The bustling new restaurant Para is in the South End neighborhood with a hip dining room and a small plate menu that leans heavily on seafood and Asian influences. Chef Alex Verica, formerly of Dot Dot Dot and Stanley, says he wants to incorporate as many local farmers as possible into the menu, aiming for “a more global approach to the whole menu.” Items range from lobster toast with caviar to wagyu beef tartare with caviar to foie gras, milk bread with peanut butter and jam. It’s a delicious menu that’s sure to make some rounds with glittering Instagram crowds and people looking to make it rain for a lobster shooter.
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Yunta offers nicky cuisine in a hip, modern setting. Nikki’s food is crafted with Peruvian ingredients – tropical fish, quinoa, aji amarillo peppers – and Japanese techniques. Many chefs recommend a modern preparation for ceviche, particularly Nicky’s style. And Yunta offers plenty of ceviche with pisco sauce, shrimp croquettes, tostones and more.
Prime Fish chef Robin Anthony recently added an extension to his sushi business with an omakase experience, and it’s booked up nightly. With only six seats in the dining room, reservations go quickly. For $300, customers get 16 courses of Edomae-style omakase — which Anthony claims is the only chef in North Carolina to offer this style. Edomé style involves treating fish (whether boiled, cured, or aged) to bring out additional umami flavors. Place the ramekins on the baking sheet. Bake for 25-35 minutes until puffed and golden. Remove from oven and let stand for 5 minutes. With a comfortable spatula, remove the layers
You can start your day with fresh corn tamales for breakfast, go for Japanese ramen with 18-hour broth for lunch, and end with Bosnian sausages for dinner. There are so many ways to eat around the world when you come to Charlotte. The trick is to find them.
Charlotte does not have a Chinatown like New York City, San Francisco and Vancouver. It doesn’t have Koreatown like Los Angeles or Little Havana like Miami.
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What Charlotte does have is a world of food that’s intermingled and spread all over the place, from the young and hip restaurants that populate districts like the South End to the small, family-owned spots sprinkled along Central Avenue and other affordable neighborhoods. On the outskirts of Mathews.
“Charlotte is a globalized city,” says Laura Simmons of the Urban Institute at UNC Charlotte. “To me, that’s one of the most exciting things about living here.”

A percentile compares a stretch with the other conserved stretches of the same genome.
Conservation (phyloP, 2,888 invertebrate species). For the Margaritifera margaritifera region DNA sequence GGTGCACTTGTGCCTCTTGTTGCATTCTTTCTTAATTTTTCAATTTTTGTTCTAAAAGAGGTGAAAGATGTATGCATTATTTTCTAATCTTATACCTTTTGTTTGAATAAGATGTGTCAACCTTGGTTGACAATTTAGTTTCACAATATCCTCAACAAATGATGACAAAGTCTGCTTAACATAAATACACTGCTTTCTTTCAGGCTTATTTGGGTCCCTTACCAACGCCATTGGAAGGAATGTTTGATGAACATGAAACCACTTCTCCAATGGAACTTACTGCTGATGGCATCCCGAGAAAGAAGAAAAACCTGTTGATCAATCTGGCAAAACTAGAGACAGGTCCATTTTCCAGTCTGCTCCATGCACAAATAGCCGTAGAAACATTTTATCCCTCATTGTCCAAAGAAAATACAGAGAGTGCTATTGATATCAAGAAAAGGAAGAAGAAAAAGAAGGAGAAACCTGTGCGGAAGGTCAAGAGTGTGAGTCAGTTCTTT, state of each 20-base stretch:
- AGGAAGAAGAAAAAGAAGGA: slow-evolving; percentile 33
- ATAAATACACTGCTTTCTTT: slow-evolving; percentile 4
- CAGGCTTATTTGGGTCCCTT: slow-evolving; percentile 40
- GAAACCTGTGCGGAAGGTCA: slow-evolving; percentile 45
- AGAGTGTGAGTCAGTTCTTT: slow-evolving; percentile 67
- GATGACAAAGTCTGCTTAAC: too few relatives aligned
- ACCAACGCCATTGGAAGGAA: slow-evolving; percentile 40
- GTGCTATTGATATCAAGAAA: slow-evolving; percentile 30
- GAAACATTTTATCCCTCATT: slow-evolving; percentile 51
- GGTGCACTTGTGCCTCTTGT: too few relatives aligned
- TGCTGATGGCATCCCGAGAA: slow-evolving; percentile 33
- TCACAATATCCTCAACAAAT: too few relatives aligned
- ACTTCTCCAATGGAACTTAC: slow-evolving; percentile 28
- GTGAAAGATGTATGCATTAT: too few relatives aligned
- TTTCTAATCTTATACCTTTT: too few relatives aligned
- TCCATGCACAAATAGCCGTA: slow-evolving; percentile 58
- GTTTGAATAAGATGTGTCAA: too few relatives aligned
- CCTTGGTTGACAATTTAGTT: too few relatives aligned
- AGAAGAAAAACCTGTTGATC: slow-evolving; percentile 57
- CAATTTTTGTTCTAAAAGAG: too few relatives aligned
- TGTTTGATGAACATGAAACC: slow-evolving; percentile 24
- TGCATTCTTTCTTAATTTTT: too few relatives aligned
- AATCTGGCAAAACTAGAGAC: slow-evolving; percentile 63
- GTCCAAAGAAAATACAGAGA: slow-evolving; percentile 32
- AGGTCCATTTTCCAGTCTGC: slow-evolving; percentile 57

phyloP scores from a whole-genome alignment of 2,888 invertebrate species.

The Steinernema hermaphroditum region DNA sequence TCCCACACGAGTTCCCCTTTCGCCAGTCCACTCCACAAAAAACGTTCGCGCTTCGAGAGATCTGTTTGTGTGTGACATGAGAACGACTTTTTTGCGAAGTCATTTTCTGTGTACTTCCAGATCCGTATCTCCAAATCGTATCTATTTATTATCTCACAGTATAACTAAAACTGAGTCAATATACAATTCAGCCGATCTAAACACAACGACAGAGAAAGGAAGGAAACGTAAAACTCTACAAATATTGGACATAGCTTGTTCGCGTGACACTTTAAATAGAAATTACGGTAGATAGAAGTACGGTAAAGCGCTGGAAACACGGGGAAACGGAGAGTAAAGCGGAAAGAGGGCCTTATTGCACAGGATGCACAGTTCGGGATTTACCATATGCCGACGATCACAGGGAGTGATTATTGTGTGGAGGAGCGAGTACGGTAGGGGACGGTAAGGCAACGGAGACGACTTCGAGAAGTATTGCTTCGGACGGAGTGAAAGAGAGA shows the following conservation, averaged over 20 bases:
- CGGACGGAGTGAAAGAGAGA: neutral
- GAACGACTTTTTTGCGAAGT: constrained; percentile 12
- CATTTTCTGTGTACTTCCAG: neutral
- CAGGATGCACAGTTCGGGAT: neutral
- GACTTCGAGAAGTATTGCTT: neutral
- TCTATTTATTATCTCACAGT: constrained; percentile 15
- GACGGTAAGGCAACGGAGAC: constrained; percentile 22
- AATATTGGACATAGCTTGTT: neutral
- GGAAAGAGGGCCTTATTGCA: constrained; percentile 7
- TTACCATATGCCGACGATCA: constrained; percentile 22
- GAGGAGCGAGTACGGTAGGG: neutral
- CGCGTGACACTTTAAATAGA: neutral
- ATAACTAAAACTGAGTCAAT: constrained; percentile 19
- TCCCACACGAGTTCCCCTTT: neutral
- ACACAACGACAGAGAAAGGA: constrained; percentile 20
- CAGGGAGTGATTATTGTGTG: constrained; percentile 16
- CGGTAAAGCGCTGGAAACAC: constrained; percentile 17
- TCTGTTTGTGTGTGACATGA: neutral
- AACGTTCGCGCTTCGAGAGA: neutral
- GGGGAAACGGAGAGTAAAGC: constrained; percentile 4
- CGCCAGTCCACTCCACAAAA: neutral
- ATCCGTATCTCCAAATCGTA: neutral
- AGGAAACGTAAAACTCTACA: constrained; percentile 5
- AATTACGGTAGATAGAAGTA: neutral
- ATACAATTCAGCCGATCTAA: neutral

Indulge in Korean-style wings and bao buns at Hawker’s Asian Street Fare in Charlotte’s South End neighborhood. Photo by Tim Robison
The largest international population in Charlotte is from Mexico, Simmons said. This is followed by the people of Honduras, El Salvador and Colombia. Asian countries are also well represented in Charlotte: people from India are the largest segment, but other countries include Vietnam, China and Korea. That diversity — racial, ethnic and national — helps fuel Charlotte’s economic success, Simmons said.
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Today, the city has dozens of international restaurants. But how do you find them? Older cities tend to have single districts based on nationality — something that’s not often the case in young cities with new immigrant populations like Charlotte.
Instead, Charlotte historian Tom Hanchett called “salad-bowl suburbs”: people moved to areas with reasonable prices for affordable housing and commercial space, not exclusive neighborhoods. The result is a combination of species, like a mixture of ingredients in a salad.
This means that if you want to explore the city’s diverse food scene, you’ll need to get in your car—and be prepared to venture into some hole-in-the-wall. These weeks are a good place to start. You’ll find many more restaurants than we can list here, but this guide will give you a taste of international Charlotte.
One of Charlotte’s oldest Vietnamese restaurants, Long Van opened in 1990. Today, it’s known for owner Dan Nguyen, who always remembers repeat customers, and for a menu of more than 130 classics. Don’t do this
Best Restaurants In Charlotte, North Carolina